WVD: Wow. I’ve always tried to keep myself secret. I think that I have an initial impression that is not in keeping with what is actually me. I have blonde hair, I’m tall, I’m thin… but I’m not that person. I am someone who struggles with her ups and downs. I run a lot because it helps to stabilize my mood, and I get cloudy- let’s put it that way. I get cloudy and I feel misunderstood. I think it’s partly my own fault because I’m blonde (and I can’t help the tall), but this is just my structure. I think it projects an image which is not in keeping with who I am and my soul. You would hope that people would judge you on your work and the way you conducted your life, but in our society, we’re very snap-judgmenty. And so, I withdraw. I tend to withdraw as opposed to fighting a battle that I feel one couldn’t possibly understand. I guess that it seems from the outside, I have everything, and I realize that is, in fact, partly true. But there’s been a lot in the past that could easily have taken me down, and I’ve battled really hard not to let that happen. And so, just the notion that “You’ve got all that” doesn’t reflect what it took. Anyway, that got a little heavy.       

AM: What are your other hobbies besides writing?

WVD: Reading, running, and rock ‘n’ roll. There is nothing more freeing than rock ‘n’ roll. My husband’s a drummer, and he’s also a young adult book writer. He and I, and our two sons once they became teenagers, started a band together. I have trouble sitting still, so rock ‘n’ roll is very physical for me. It’s just a fun release, and doing it with my family is so cool. Reading is what I do because I love to read, and running is for my health, my cardiovascular system, and mostly, my sanity.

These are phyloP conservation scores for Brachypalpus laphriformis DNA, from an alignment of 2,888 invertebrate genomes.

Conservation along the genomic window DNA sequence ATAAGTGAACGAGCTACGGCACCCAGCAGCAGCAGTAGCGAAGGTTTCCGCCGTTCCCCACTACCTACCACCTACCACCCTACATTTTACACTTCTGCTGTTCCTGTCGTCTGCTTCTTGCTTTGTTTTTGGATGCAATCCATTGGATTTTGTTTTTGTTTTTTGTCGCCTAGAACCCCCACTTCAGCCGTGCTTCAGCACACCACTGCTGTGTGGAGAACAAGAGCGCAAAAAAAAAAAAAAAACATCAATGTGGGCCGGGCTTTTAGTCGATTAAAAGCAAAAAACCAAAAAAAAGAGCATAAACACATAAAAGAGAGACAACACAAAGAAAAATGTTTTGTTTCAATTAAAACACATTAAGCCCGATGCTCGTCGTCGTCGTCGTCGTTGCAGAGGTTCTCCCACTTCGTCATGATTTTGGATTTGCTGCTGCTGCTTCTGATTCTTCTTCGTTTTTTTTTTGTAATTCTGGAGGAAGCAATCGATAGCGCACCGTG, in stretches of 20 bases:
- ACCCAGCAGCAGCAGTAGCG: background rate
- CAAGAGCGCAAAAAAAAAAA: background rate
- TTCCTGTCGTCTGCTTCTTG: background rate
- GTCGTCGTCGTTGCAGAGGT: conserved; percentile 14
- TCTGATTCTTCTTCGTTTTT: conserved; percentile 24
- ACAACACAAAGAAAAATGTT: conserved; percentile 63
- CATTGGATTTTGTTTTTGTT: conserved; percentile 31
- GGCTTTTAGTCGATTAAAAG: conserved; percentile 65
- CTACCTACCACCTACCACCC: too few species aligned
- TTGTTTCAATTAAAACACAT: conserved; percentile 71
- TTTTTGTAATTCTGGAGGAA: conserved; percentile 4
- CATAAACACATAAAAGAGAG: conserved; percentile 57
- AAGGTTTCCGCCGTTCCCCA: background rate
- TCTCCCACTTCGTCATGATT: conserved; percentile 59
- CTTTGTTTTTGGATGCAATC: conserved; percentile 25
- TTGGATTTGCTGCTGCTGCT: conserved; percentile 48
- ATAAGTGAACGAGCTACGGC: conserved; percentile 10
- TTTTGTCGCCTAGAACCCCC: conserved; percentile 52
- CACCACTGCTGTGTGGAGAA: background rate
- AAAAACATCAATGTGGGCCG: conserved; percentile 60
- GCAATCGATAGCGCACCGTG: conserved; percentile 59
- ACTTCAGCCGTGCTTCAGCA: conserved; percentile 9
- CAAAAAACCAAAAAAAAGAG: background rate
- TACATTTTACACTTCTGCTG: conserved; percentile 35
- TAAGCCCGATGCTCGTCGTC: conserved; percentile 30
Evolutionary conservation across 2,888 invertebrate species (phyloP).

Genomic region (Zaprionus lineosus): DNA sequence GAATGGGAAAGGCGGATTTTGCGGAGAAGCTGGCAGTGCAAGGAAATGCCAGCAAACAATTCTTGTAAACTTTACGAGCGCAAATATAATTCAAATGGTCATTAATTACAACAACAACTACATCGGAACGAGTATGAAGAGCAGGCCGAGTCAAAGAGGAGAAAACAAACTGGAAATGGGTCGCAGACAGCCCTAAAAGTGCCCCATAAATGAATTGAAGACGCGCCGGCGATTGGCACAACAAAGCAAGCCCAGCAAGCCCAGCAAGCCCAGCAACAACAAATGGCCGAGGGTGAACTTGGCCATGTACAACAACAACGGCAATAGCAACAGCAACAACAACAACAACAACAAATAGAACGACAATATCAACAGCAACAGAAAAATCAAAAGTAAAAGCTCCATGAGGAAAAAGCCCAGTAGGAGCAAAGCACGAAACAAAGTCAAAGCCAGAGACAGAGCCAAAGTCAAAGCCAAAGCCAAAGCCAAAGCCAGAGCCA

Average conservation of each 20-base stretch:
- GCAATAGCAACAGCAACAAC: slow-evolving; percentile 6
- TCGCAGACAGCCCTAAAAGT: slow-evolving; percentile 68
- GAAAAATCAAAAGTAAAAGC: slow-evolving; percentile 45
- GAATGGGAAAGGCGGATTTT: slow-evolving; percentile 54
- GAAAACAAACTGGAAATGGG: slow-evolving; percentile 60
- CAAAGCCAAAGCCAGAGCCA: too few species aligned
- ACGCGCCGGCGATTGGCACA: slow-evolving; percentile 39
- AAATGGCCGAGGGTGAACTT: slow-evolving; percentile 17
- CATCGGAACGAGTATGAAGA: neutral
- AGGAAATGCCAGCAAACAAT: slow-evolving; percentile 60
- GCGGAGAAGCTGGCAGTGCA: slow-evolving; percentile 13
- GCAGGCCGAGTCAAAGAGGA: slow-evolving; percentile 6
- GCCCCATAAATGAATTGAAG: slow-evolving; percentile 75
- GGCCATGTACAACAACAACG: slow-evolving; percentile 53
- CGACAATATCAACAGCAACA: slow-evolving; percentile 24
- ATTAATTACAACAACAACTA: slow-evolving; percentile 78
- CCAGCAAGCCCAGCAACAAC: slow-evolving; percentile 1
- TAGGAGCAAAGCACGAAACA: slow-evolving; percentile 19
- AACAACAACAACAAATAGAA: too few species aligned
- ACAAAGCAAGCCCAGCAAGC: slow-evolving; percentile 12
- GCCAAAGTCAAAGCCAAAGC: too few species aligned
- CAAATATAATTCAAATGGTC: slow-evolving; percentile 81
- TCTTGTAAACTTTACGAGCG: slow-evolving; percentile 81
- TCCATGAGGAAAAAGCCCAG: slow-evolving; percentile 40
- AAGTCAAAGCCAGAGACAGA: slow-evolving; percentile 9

AM: How do you think social media has lent itself to you as a writer and a creator? Do you feel like it has created a more personable relationship with your audience?

WVD: Yeah! I would say that for the positives, that’s true. I would also say that it helps me still feel connected to my career of being a teacher. Teachers on Twitter are very positive people. Twitter has a lot of negative people, but the teachers put forth support, they share ideas, they’re very forward-thinking, and I love feeling like I still have exposure to that community. That to me has been the best part of social media- the teacher presence.     

AM: Lastly, what advice would you give to other young writers and readers?

WVD: To be a writer, you need to be a reader. I really firmly believe that. Read read read, and then to be a writer, you have to write. And writing, actually, is work. You have to sit down and do it. I have a lot of people in my life who have always said they always wanted to write a book. Maybe they got to chapter one, and then they discovered that it’s work. If you really want to be a writer, you have to read a lot, and then you have to write a lot. Like anything else, you only get better at it when you do it. ★

You can keep up with Wendelin by checking out her website or by following her on instagram @wendelinvand